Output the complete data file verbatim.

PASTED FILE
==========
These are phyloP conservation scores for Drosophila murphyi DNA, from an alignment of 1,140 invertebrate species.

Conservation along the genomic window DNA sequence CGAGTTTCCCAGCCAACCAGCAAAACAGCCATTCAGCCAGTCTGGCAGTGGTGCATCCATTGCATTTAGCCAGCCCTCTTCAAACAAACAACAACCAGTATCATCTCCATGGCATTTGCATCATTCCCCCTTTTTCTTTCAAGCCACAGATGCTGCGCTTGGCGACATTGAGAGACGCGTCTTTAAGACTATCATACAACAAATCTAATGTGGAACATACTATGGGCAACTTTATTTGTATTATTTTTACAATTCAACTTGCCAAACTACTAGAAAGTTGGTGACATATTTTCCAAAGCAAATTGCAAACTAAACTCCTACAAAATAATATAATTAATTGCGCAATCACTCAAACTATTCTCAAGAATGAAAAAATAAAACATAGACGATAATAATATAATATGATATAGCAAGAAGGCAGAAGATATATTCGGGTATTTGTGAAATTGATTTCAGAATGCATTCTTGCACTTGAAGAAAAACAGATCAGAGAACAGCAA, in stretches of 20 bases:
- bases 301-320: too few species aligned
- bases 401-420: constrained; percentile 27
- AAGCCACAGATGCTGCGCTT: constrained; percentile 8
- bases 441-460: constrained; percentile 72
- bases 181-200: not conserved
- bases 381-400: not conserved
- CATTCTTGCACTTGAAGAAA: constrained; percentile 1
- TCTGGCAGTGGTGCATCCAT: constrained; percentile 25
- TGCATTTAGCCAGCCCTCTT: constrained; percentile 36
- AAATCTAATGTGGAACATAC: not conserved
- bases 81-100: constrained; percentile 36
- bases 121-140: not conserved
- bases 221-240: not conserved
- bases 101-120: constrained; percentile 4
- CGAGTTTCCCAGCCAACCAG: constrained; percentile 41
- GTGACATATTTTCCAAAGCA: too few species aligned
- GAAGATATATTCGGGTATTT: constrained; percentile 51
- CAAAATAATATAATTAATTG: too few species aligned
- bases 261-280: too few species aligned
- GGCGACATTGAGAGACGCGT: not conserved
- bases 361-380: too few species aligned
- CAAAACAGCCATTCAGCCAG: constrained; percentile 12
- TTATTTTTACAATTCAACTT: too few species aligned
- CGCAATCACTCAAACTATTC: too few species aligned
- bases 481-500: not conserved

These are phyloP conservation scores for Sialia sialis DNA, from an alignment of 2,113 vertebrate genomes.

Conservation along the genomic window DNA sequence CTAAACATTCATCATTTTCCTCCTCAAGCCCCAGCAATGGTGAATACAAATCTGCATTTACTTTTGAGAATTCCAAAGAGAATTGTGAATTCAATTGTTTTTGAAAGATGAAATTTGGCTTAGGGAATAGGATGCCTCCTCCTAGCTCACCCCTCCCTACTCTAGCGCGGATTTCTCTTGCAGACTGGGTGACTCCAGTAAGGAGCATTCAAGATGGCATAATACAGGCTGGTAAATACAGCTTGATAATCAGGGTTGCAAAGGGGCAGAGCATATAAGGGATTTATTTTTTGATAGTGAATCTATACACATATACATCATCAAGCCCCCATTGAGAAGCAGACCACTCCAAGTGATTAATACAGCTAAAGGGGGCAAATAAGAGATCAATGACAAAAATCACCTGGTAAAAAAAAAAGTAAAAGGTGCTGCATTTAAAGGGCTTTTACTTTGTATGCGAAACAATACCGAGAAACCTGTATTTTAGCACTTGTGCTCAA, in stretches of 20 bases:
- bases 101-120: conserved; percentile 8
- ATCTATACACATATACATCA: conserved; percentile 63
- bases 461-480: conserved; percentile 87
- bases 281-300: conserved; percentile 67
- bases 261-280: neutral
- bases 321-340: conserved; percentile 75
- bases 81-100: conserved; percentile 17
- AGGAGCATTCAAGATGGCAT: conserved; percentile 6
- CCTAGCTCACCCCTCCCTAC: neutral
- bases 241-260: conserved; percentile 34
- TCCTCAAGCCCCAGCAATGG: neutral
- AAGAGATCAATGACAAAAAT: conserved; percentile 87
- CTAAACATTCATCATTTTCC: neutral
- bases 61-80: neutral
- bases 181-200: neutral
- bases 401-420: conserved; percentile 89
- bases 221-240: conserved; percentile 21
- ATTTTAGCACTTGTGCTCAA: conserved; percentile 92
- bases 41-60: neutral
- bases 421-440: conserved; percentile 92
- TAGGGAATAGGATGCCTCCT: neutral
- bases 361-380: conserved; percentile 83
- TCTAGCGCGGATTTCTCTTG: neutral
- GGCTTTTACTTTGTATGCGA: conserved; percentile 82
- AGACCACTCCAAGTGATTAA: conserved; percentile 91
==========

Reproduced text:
These are phyloP conservation scores for Drosophila murphyi DNA, from an alignment of 1,140 invertebrate species.

Conservation along the genomic window DNA sequence CGAGTTTCCCAGCCAACCAGCAAAACAGCCATTCAGCCAGTCTGGCAGTGGTGCATCCATTGCATTTAGCCAGCCCTCTTCAAACAAACAACAACCAGTATCATCTCCATGGCATTTGCATCATTCCCCCTTTTTCTTTCAAGCCACAGATGCTGCGCTTGGCGACATTGAGAGACGCGTCTTTAAGACTATCATACAACAAATCTAATGTGGAACATACTATGGGCAACTTTATTTGTATTATTTTTACAATTCAACTTGCCAAACTACTAGAAAGTTGGTGACATATTTTCCAAAGCAAATTGCAAACTAAACTCCTACAAAATAATATAATTAATTGCGCAATCACTCAAACTATTCTCAAGAATGAAAAAATAAAACATAGACGATAATAATATAATATGATATAGCAAGAAGGCAGAAGATATATTCGGGTATTTGTGAAATTGATTTCAGAATGCATTCTTGCACTTGAAGAAAAACAGATCAGAGAACAGCAA, in stretches of 20 bases:
- bases 301-320: too few species aligned
- bases 401-420: constrained; percentile 27
- AAGCCACAGATGCTGCGCTT: constrained; percentile 8
- bases 441-460: constrained; percentile 72
- bases 181-200: not conserved
- bases 381-400: not conserved
- CATTCTTGCACTTGAAGAAA: constrained; percentile 1
- TCTGGCAGTGGTGCATCCAT: constrained; percentile 25
- TGCATTTAGCCAGCCCTCTT: constrained; percentile 36
- AAATCTAATGTGGAACATAC: not conserved
- bases 81-100: constrained; percentile 36
- bases 121-140: not conserved
- bases 221-240: not conserved
- bases 101-120: constrained; percentile 4
- CGAGTTTCCCAGCCAACCAG: constrained; percentile 41
- GTGACATATTTTCCAAAGCA: too few species aligned
- GAAGATATATTCGGGTATTT: constrained; percentile 51
- CAAAATAATATAATTAATTG: too few species aligned
- bases 261-280: too few species aligned
- GGCGACATTGAGAGACGCGT: not conserved
- bases 361-380: too few species aligned
- CAAAACAGCCATTCAGCCAG: constrained; percentile 12
- TTATTTTTACAATTCAACTT: too few species aligned
- CGCAATCACTCAAACTATTC: too few species aligned
- bases 481-500: not conserved

These are phyloP conservation scores for Sialia sialis DNA, from an alignment of 2,113 vertebrate genomes.

Conservation along the genomic window DNA sequence CTAAACATTCATCATTTTCCTCCTCAAGCCCCAGCAATGGTGAATACAAATCTGCATTTACTTTTGAGAATTCCAAAGAGAATTGTGAATTCAATTGTTTTTGAAAGATGAAATTTGGCTTAGGGAATAGGATGCCTCCTCCTAGCTCACCCCTCCCTACTCTAGCGCGGATTTCTCTTGCAGACTGGGTGACTCCAGTAAGGAGCATTCAAGATGGCATAATACAGGCTGGTAAATACAGCTTGATAATCAGGGTTGCAAAGGGGCAGAGCATATAAGGGATTTATTTTTTGATAGTGAATCTATACACATATACATCATCAAGCCCCCATTGAGAAGCAGACCACTCCAAGTGATTAATACAGCTAAAGGGGGCAAATAAGAGATCAATGACAAAAATCACCTGGTAAAAAAAAAAGTAAAAGGTGCTGCATTTAAAGGGCTTTTACTTTGTATGCGAAACAATACCGAGAAACCTGTATTTTAGCACTTGTGCTCAA, in stretches of 20 bases:
- bases 101-120: conserved; percentile 8
- ATCTATACACATATACATCA: conserved; percentile 63
- bases 461-480: conserved; percentile 87
- bases 281-300: conserved; percentile 67
- bases 261-280: neutral
- bases 321-340: conserved; percentile 75
- bases 81-100: conserved; percentile 17
- AGGAGCATTCAAGATGGCAT: conserved; percentile 6
- CCTAGCTCACCCCTCCCTAC: neutral
- bases 241-260: conserved; percentile 34
- TCCTCAAGCCCCAGCAATGG: neutral
- AAGAGATCAATGACAAAAAT: conserved; percentile 87
- CTAAACATTCATCATTTTCC: neutral
- bases 61-80: neutral
- bases 181-200: neutral
- bases 401-420: conserved; percentile 89
- bases 221-240: conserved; percentile 21
- ATTTTAGCACTTGTGCTCAA: conserved; percentile 92
- bases 41-60: neutral
- bases 421-440: conserved; percentile 92
- TAGGGAATAGGATGCCTCCT: neutral
- bases 361-380: conserved; percentile 83
- TCTAGCGCGGATTTCTCTTG: neutral
- GGCTTTTACTTTGTATGCGA: conserved; percentile 82
- AGACCACTCCAAGTGATTAA: conserved; percentile 91